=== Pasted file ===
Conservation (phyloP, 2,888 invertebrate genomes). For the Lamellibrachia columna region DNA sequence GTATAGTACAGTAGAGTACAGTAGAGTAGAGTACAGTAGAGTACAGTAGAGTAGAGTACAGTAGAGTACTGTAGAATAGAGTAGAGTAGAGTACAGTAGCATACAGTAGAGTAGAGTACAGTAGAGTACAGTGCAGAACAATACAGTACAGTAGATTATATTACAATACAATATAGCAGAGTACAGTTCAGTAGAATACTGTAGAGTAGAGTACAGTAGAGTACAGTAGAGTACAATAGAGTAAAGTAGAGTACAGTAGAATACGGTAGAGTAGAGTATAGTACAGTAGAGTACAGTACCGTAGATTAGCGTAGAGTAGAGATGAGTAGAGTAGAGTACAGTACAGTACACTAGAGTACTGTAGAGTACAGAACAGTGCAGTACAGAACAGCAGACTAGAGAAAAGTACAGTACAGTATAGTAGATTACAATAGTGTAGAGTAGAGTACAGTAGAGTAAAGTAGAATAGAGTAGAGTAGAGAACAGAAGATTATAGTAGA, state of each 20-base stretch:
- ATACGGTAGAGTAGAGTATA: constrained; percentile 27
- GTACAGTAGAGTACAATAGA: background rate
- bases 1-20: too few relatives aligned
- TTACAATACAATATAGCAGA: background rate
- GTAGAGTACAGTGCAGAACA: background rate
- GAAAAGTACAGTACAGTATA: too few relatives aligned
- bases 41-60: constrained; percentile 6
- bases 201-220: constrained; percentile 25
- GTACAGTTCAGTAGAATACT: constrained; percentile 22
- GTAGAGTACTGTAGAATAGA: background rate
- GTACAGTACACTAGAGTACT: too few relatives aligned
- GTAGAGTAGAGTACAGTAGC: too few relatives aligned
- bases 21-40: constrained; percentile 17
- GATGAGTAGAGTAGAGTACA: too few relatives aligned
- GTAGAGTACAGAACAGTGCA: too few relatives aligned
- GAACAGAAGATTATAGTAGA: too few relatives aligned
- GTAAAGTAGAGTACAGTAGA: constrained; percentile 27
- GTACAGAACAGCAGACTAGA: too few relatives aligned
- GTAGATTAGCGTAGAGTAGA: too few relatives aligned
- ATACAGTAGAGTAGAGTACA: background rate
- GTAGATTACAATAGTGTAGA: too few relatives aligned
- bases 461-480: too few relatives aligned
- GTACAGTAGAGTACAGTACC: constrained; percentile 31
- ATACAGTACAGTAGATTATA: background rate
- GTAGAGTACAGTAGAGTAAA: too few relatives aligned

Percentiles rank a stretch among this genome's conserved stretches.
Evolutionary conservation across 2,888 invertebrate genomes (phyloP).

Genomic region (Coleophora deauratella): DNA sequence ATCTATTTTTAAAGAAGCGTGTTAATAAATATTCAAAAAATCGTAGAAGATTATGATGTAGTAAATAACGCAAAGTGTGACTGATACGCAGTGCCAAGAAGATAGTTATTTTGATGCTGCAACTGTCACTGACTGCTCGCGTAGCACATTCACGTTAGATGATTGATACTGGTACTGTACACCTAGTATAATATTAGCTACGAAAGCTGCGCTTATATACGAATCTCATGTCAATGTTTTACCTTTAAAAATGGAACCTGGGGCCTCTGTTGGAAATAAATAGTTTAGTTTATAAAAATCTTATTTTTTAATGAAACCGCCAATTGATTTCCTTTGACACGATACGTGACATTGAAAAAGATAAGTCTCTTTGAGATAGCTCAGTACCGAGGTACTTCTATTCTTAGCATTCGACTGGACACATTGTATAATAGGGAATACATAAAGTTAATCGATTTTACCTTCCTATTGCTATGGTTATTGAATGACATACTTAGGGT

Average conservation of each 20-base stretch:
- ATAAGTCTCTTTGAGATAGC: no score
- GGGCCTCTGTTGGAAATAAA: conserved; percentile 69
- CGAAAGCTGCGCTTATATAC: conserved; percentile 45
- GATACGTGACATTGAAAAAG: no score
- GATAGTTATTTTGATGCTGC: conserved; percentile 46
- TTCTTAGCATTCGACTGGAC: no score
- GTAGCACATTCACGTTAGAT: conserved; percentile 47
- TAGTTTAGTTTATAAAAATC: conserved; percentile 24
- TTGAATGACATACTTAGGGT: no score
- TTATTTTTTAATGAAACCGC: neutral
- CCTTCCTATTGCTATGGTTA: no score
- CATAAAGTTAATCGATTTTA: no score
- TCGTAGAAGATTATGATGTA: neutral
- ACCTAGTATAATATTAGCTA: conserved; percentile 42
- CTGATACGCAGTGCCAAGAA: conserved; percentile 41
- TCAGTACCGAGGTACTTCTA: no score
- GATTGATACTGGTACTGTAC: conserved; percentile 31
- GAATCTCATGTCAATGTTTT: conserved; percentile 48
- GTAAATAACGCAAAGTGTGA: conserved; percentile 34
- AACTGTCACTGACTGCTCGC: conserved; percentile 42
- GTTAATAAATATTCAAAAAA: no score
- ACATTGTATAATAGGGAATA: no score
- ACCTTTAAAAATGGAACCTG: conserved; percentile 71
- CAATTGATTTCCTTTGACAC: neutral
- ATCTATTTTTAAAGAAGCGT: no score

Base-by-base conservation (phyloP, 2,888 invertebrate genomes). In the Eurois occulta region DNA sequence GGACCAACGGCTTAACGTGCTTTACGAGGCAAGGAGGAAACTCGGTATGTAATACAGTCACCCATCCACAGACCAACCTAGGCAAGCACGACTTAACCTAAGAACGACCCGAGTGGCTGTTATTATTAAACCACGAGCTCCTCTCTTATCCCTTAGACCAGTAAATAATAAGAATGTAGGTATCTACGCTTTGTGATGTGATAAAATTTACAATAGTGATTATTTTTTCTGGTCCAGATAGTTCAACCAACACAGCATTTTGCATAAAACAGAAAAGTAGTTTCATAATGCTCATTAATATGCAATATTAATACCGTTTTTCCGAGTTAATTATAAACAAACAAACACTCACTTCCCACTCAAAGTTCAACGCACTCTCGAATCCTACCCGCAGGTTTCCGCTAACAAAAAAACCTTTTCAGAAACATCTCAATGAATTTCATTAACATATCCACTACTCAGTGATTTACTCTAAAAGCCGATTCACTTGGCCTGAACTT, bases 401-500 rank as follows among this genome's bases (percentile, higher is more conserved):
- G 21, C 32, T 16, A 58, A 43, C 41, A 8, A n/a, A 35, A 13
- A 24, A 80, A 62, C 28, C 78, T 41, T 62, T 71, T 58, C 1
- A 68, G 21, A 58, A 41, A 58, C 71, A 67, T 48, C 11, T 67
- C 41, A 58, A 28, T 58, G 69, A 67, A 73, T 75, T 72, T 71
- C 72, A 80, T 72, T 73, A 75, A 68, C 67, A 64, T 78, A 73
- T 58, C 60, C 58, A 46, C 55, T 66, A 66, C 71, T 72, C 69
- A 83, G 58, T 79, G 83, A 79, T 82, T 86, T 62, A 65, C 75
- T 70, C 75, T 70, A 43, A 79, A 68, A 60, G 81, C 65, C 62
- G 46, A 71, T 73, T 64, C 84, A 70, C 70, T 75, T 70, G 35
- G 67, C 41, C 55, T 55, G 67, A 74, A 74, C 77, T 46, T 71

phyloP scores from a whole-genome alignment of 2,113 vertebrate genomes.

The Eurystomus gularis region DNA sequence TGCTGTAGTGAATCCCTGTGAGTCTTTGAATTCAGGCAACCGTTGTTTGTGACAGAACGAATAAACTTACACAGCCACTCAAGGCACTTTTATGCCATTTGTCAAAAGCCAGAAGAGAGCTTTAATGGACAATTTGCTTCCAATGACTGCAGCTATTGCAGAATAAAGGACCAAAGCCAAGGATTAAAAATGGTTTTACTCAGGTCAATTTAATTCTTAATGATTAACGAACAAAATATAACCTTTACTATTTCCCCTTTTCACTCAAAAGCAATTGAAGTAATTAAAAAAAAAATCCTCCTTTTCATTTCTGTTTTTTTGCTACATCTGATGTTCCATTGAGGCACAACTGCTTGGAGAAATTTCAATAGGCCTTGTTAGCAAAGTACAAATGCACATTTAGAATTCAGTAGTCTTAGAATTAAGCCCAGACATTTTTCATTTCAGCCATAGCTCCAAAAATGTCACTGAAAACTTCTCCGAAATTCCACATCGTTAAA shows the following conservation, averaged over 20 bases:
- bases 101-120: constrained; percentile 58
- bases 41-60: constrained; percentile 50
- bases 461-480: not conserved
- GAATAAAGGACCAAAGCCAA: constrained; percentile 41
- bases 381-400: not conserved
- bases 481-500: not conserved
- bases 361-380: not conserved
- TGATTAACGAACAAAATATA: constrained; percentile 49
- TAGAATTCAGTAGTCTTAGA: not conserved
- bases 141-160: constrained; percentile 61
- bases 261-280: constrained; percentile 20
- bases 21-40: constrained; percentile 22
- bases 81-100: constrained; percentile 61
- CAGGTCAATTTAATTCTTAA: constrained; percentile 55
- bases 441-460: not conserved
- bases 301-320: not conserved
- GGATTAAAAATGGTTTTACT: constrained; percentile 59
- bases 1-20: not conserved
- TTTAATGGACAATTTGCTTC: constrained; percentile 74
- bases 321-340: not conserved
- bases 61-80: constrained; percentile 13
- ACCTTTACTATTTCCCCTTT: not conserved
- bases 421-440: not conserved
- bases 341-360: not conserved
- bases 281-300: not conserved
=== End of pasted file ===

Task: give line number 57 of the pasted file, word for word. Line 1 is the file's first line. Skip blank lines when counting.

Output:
- G 21, C 32, T 16, A 58, A 43, C 41, A 8, A n/a, A 35, A 13